We present this new essay reprinted by permission of Paul and from The Bayview Review. See the links at the end for direct access to the rest of Paul’s work.

The Flight from Church.

When the Son of man cometh, shall he find faith on the earth? Luke 18: 8b.

In the wake of the nerve-wracking catastrophe of 9/11 a pall of anxiety set in  – causing  some to imagine that a dramatic increase in church attendance was on the horizon. It did not happen. Instead, the mind of the world has become more escapist and more frivolous by the day. The amount of space given to world news in my newspaper, the Ottawa Citizen, has dropped – typically, to four or five abbreviated items – one half of one full page.

The descent of the popular mind into frivolous and escapist entertainments, including professional  sports,  and the decline of church attendance — both follow from the feeling that everything that is comfortable and agreeable in one’s life depends upon resistance to larger meanings. Nothing in the present culture serves to validate a visit to church on a Sunday morning. Any grown up person who prefers church to golf has a lot of explaining to do.

IS CHRISTIANITY IN RETREAT?

The state of Christianity today is briefly positioned against the rise of Islam in the West. However, Paul also gives a global perspective. We present this essay reprinted by permission of Paul and from The Bayview Review. See the links at the end for direct access to the rest of Paul’s work.

The Confrontation Between Islam and Christianity: Some Historical Perspective.

All the best documentary evidence from the 7th and 8th centuries (the brief few generations when Islam triumphed over Christianity in the Middle East) suggests that Islam triumphed so unexpectedly  because the Christians had lost vital interest in their inherited faith.

Serious Christians were divided into mutually hostile camps by the doctrinal disputes of the past. Even as commitment to the creeds had succumbed to a secular spirit among the ruling elites a sort of tribal spirit kept alive suspicion against other denominations (as in Northern Ireland in our own time) and it was this that prevented the taking of united measures of moral and intellectual defense. Intellectual vagueness made for easy compromise on the teaching of Scripture. A spirit of “openness” to alternative religions and a weaknesses for religious novelty and superstition characterized the nominally Christian world precisely as the rigorous unbending doctrines of Islam appeared in their midst.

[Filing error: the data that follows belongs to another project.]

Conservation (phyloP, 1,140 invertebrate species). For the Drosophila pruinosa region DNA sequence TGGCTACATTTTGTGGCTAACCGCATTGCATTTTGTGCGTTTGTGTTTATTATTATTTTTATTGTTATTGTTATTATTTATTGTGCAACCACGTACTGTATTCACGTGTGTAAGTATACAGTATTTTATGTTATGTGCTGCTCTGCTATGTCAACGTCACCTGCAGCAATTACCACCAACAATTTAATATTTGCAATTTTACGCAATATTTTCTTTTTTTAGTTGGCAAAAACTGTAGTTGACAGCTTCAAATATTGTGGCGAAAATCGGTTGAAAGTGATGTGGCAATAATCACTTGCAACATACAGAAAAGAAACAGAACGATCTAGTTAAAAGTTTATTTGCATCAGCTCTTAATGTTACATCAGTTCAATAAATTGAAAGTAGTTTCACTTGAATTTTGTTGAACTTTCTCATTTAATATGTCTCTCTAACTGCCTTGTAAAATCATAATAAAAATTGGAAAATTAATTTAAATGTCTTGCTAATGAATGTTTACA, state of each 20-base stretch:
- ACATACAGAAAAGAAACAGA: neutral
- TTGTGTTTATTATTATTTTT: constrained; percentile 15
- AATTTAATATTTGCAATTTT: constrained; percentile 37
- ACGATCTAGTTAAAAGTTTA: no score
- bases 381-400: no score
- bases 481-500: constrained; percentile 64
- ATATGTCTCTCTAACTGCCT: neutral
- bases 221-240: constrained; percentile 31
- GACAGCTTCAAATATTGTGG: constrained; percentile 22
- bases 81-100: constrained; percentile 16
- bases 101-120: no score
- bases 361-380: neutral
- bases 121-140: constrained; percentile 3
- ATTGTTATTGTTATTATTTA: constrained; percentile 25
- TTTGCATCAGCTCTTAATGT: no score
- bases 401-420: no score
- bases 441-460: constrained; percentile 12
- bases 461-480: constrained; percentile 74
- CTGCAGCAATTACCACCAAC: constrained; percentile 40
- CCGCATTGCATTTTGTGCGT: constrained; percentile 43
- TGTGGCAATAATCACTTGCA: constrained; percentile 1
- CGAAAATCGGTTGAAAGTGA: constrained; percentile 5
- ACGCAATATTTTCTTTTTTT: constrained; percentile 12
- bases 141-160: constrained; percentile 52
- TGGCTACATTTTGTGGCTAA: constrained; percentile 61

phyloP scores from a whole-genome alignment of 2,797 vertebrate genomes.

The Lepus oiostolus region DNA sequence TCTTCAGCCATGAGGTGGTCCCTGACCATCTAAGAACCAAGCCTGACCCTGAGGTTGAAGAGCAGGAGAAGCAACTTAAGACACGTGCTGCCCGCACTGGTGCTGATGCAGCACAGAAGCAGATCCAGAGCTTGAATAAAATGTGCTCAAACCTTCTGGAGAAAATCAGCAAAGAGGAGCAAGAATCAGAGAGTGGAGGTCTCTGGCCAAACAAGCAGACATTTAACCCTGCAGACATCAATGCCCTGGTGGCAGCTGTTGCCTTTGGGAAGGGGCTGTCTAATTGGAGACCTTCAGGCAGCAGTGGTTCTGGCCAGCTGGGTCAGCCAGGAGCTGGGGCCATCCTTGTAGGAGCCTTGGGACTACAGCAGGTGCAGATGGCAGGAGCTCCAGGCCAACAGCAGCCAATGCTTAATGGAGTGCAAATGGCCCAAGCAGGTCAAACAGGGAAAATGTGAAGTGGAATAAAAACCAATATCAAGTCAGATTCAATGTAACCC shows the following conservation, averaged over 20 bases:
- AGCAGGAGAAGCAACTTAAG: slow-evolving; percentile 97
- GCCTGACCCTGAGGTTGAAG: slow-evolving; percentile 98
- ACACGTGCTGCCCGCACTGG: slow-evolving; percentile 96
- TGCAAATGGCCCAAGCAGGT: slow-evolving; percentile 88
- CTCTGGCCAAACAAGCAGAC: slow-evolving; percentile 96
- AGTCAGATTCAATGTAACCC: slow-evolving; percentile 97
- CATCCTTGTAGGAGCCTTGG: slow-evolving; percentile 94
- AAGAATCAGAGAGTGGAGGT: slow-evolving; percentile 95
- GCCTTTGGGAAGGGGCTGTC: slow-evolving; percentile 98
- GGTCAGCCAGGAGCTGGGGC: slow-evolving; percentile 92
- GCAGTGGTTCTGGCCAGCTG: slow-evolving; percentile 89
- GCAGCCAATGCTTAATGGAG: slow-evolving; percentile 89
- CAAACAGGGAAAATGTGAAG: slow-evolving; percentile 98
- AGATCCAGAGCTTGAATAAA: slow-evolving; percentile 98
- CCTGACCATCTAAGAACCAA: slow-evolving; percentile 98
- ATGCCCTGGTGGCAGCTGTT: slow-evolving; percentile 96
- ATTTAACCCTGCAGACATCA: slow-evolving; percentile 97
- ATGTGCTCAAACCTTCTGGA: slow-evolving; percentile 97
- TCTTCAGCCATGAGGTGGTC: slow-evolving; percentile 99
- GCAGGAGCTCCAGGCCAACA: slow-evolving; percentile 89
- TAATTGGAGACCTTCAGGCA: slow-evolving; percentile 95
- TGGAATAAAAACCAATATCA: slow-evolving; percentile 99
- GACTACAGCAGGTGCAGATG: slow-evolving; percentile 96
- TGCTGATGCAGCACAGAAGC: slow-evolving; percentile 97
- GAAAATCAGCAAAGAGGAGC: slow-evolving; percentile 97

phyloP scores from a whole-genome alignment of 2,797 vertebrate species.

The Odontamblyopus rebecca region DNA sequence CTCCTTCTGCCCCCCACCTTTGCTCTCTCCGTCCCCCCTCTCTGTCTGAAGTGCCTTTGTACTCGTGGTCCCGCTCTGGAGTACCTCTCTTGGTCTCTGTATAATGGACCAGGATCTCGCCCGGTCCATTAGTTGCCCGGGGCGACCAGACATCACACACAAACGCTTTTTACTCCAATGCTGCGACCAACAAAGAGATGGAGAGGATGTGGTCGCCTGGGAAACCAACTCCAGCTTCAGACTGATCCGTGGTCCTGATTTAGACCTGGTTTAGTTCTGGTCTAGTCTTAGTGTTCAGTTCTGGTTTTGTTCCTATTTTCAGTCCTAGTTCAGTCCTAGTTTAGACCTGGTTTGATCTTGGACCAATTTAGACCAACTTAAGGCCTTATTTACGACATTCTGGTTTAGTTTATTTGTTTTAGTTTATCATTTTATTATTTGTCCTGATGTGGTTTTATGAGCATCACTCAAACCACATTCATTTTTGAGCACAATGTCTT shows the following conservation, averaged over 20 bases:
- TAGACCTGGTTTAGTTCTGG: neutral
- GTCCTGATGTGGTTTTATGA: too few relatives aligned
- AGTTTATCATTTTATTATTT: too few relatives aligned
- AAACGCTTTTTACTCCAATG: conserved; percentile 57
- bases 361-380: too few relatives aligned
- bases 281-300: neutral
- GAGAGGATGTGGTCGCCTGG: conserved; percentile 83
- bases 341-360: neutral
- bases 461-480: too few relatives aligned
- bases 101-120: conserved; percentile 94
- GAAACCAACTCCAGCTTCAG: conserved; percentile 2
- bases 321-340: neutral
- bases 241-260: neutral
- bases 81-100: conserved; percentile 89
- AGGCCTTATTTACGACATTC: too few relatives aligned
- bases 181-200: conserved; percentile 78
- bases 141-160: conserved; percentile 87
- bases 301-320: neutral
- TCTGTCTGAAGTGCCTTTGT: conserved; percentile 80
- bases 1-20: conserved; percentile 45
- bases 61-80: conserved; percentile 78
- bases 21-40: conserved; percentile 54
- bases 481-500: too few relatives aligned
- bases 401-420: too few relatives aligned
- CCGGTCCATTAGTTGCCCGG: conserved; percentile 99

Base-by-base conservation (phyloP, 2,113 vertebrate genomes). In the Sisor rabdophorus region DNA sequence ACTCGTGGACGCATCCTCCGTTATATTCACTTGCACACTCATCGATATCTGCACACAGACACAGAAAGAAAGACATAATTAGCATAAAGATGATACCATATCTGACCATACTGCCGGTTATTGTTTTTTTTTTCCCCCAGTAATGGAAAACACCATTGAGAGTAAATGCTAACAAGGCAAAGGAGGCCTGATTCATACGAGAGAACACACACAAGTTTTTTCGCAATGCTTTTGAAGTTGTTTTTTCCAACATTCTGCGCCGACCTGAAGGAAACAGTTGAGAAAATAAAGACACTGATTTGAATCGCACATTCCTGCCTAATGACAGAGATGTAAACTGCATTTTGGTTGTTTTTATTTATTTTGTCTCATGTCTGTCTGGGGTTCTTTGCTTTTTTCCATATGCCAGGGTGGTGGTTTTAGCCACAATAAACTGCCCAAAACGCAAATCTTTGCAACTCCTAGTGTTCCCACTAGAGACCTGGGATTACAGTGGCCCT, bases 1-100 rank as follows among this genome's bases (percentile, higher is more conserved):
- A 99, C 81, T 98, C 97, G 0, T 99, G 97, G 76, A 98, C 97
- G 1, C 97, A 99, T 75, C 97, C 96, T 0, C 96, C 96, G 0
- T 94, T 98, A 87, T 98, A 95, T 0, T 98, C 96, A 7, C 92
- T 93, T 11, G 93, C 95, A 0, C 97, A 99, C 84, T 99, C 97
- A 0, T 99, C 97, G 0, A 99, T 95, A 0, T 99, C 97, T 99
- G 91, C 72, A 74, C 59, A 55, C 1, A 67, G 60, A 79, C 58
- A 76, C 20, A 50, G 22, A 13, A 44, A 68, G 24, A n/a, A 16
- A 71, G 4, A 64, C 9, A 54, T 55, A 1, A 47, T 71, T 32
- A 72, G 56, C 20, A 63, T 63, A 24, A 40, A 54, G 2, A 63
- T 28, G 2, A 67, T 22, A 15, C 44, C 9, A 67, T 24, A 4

Pondering Hitler’s Legacy

By George Friedman

Happenstance has brought me today to a house on the Austria-Germany border, just south of Salzburg. That puts me about 3 miles from the German town of Berchtesgaden, on the German side of the border. Adolf Hitler’s home, the Berghof, was just outside the town, on a mountain in the Bavarian Alps. To the extent that Hitler had a home, this was it, and it was the place where Hitler met with many notables, particularly before the war began.

A War Between Two Worlds

By George Friedman

The murders of cartoonists who made fun of Islam and of Jews shopping for their Sabbath meals by Islamists in Paris last week have galvanized the world. A galvanized world is always dangerous. Galvanized people can do careless things. It is in the extreme and emotion-laden moments that distance and coolness are most required. I am tempted to howl in rage. It is not my place to do so. My job is to try to dissect the event, place it in context and try to understand what has happened and why. From that, after the rage cools, plans for action can be made. Rage has its place, but actions must be taken with discipline and thought.

I have found that in thinking about things geopolitically, I can cool my own rage and find, if not meaning, at least explanation for events such as these. As it happens, my new book will be published on Jan. 27. Titled Flashpoints: The Emerging Crisis in Europe, it is about the unfolding failure of the great European experiment, the European Union, and the resurgence of European nationalism. It discusses the re-emerging borderlands and flashpoints of Europe and raises the possibility that Europe’s attempt to abolish conflict will fail. I mention this book because one chapter is on the Mediterranean borderland and the very old conflict between Islam and Christianity. Obviously this is a matter I have given some thought to, and I will draw on Flashpoints to begin making sense of the murderers and murdered, when I think of things in this way.